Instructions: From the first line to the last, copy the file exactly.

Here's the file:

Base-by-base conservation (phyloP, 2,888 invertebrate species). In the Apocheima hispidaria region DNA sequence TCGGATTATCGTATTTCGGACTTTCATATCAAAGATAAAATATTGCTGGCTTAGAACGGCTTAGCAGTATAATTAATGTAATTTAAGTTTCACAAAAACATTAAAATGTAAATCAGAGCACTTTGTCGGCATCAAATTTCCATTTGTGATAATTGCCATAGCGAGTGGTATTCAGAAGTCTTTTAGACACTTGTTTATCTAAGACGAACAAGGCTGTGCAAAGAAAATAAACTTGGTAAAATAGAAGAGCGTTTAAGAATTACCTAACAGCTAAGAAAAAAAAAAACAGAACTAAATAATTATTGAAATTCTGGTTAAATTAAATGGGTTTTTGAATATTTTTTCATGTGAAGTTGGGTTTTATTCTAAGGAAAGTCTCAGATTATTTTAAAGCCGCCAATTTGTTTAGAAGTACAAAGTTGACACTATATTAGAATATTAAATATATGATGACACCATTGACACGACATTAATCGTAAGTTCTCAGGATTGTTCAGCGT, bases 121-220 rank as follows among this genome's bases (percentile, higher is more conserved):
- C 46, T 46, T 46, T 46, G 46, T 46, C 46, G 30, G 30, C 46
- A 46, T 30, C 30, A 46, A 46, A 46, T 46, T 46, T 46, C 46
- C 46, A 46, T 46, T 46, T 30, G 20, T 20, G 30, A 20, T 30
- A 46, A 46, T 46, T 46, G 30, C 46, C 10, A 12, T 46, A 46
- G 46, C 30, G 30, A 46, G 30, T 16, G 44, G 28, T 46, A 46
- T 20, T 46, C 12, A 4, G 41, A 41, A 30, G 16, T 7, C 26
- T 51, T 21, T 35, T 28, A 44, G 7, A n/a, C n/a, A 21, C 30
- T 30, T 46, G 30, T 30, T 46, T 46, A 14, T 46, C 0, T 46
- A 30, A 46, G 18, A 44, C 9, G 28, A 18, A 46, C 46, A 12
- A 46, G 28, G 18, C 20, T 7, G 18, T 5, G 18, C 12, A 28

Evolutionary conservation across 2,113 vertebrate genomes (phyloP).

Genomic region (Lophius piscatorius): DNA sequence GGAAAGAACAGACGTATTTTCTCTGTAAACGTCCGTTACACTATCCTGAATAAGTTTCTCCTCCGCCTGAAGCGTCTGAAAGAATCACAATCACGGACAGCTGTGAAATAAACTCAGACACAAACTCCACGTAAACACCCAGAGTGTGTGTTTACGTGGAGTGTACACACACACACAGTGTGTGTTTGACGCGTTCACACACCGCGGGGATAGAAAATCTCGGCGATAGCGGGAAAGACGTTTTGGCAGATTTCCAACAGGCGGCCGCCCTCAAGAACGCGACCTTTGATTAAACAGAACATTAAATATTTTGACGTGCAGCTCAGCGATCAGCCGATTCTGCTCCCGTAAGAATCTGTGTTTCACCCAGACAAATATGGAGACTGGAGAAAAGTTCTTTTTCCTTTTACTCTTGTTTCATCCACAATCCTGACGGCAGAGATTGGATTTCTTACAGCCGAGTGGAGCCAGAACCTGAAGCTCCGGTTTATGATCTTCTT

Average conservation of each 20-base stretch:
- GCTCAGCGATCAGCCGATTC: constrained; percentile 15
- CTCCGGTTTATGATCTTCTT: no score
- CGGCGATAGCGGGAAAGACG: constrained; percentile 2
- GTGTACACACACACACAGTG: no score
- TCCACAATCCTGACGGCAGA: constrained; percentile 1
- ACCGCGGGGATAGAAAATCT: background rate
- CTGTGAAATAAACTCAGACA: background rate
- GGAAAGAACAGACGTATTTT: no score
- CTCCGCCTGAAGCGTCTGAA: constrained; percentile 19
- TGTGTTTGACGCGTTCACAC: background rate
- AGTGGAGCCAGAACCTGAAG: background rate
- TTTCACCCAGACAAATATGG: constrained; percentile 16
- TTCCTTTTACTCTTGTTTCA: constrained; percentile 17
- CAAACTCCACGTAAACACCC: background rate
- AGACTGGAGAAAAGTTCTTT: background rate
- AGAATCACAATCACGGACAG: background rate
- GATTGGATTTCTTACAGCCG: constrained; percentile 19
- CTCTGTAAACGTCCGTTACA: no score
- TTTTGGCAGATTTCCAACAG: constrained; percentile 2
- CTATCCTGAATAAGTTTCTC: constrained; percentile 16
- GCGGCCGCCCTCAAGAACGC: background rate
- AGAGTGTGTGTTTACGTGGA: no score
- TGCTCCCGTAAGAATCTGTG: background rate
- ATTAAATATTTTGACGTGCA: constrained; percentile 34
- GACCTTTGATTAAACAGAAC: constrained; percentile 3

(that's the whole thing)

Base-by-base conservation (phyloP, 2,888 invertebrate species). In the Apocheima hispidaria region DNA sequence TCGGATTATCGTATTTCGGACTTTCATATCAAAGATAAAATATTGCTGGCTTAGAACGGCTTAGCAGTATAATTAATGTAATTTAAGTTTCACAAAAACATTAAAATGTAAATCAGAGCACTTTGTCGGCATCAAATTTCCATTTGTGATAATTGCCATAGCGAGTGGTATTCAGAAGTCTTTTAGACACTTGTTTATCTAAGACGAACAAGGCTGTGCAAAGAAAATAAACTTGGTAAAATAGAAGAGCGTTTAAGAATTACCTAACAGCTAAGAAAAAAAAAAACAGAACTAAATAATTATTGAAATTCTGGTTAAATTAAATGGGTTTTTGAATATTTTTTCATGTGAAGTTGGGTTTTATTCTAAGGAAAGTCTCAGATTATTTTAAAGCCGCCAATTTGTTTAGAAGTACAAAGTTGACACTATATTAGAATATTAAATATATGATGACACCATTGACACGACATTAATCGTAAGTTCTCAGGATTGTTCAGCGT, bases 121-220 rank as follows among this genome's bases (percentile, higher is more conserved):
- C 46, T 46, T 46, T 46, G 46, T 46, C 46, G 30, G 30, C 46
- A 46, T 30, C 30, A 46, A 46, A 46, T 46, T 46, T 46, C 46
- C 46, A 46, T 46, T 46, T 30, G 20, T 20, G 30, A 20, T 30
- A 46, A 46, T 46, T 46, G 30, C 46, C 10, A 12, T 46, A 46
- G 46, C 30, G 30, A 46, G 30, T 16, G 44, G 28, T 46, A 46
- T 20, T 46, C 12, A 4, G 41, A 41, A 30, G 16, T 7, C 26
- T 51, T 21, T 35, T 28, A 44, G 7, A n/a, C n/a, A 21, C 30
- T 30, T 46, G 30, T 30, T 46, T 46, A 14, T 46, C 0, T 46
- A 30, A 46, G 18, A 44, C 9, G 28, A 18, A 46, C 46, A 12
- A 46, G 28, G 18, C 20, T 7, G 18, T 5, G 18, C 12, A 28

Evolutionary conservation across 2,113 vertebrate genomes (phyloP).

Genomic region (Lophius piscatorius): DNA sequence GGAAAGAACAGACGTATTTTCTCTGTAAACGTCCGTTACACTATCCTGAATAAGTTTCTCCTCCGCCTGAAGCGTCTGAAAGAATCACAATCACGGACAGCTGTGAAATAAACTCAGACACAAACTCCACGTAAACACCCAGAGTGTGTGTTTACGTGGAGTGTACACACACACACAGTGTGTGTTTGACGCGTTCACACACCGCGGGGATAGAAAATCTCGGCGATAGCGGGAAAGACGTTTTGGCAGATTTCCAACAGGCGGCCGCCCTCAAGAACGCGACCTTTGATTAAACAGAACATTAAATATTTTGACGTGCAGCTCAGCGATCAGCCGATTCTGCTCCCGTAAGAATCTGTGTTTCACCCAGACAAATATGGAGACTGGAGAAAAGTTCTTTTTCCTTTTACTCTTGTTTCATCCACAATCCTGACGGCAGAGATTGGATTTCTTACAGCCGAGTGGAGCCAGAACCTGAAGCTCCGGTTTATGATCTTCTT

Average conservation of each 20-base stretch:
- GCTCAGCGATCAGCCGATTC: constrained; percentile 15
- CTCCGGTTTATGATCTTCTT: no score
- CGGCGATAGCGGGAAAGACG: constrained; percentile 2
- GTGTACACACACACACAGTG: no score
- TCCACAATCCTGACGGCAGA: constrained; percentile 1
- ACCGCGGGGATAGAAAATCT: background rate
- CTGTGAAATAAACTCAGACA: background rate
- GGAAAGAACAGACGTATTTT: no score
- CTCCGCCTGAAGCGTCTGAA: constrained; percentile 19
- TGTGTTTGACGCGTTCACAC: background rate
- AGTGGAGCCAGAACCTGAAG: background rate
- TTTCACCCAGACAAATATGG: constrained; percentile 16
- TTCCTTTTACTCTTGTTTCA: constrained; percentile 17
- CAAACTCCACGTAAACACCC: background rate
- AGACTGGAGAAAAGTTCTTT: background rate
- AGAATCACAATCACGGACAG: background rate
- GATTGGATTTCTTACAGCCG: constrained; percentile 19
- CTCTGTAAACGTCCGTTACA: no score
- TTTTGGCAGATTTCCAACAG: constrained; percentile 2
- CTATCCTGAATAAGTTTCTC: constrained; percentile 16
- GCGGCCGCCCTCAAGAACGC: background rate
- AGAGTGTGTGTTTACGTGGA: no score
- TGCTCCCGTAAGAATCTGTG: background rate
- ATTAAATATTTTGACGTGCA: constrained; percentile 34
- GACCTTTGATTAAACAGAAC: constrained; percentile 3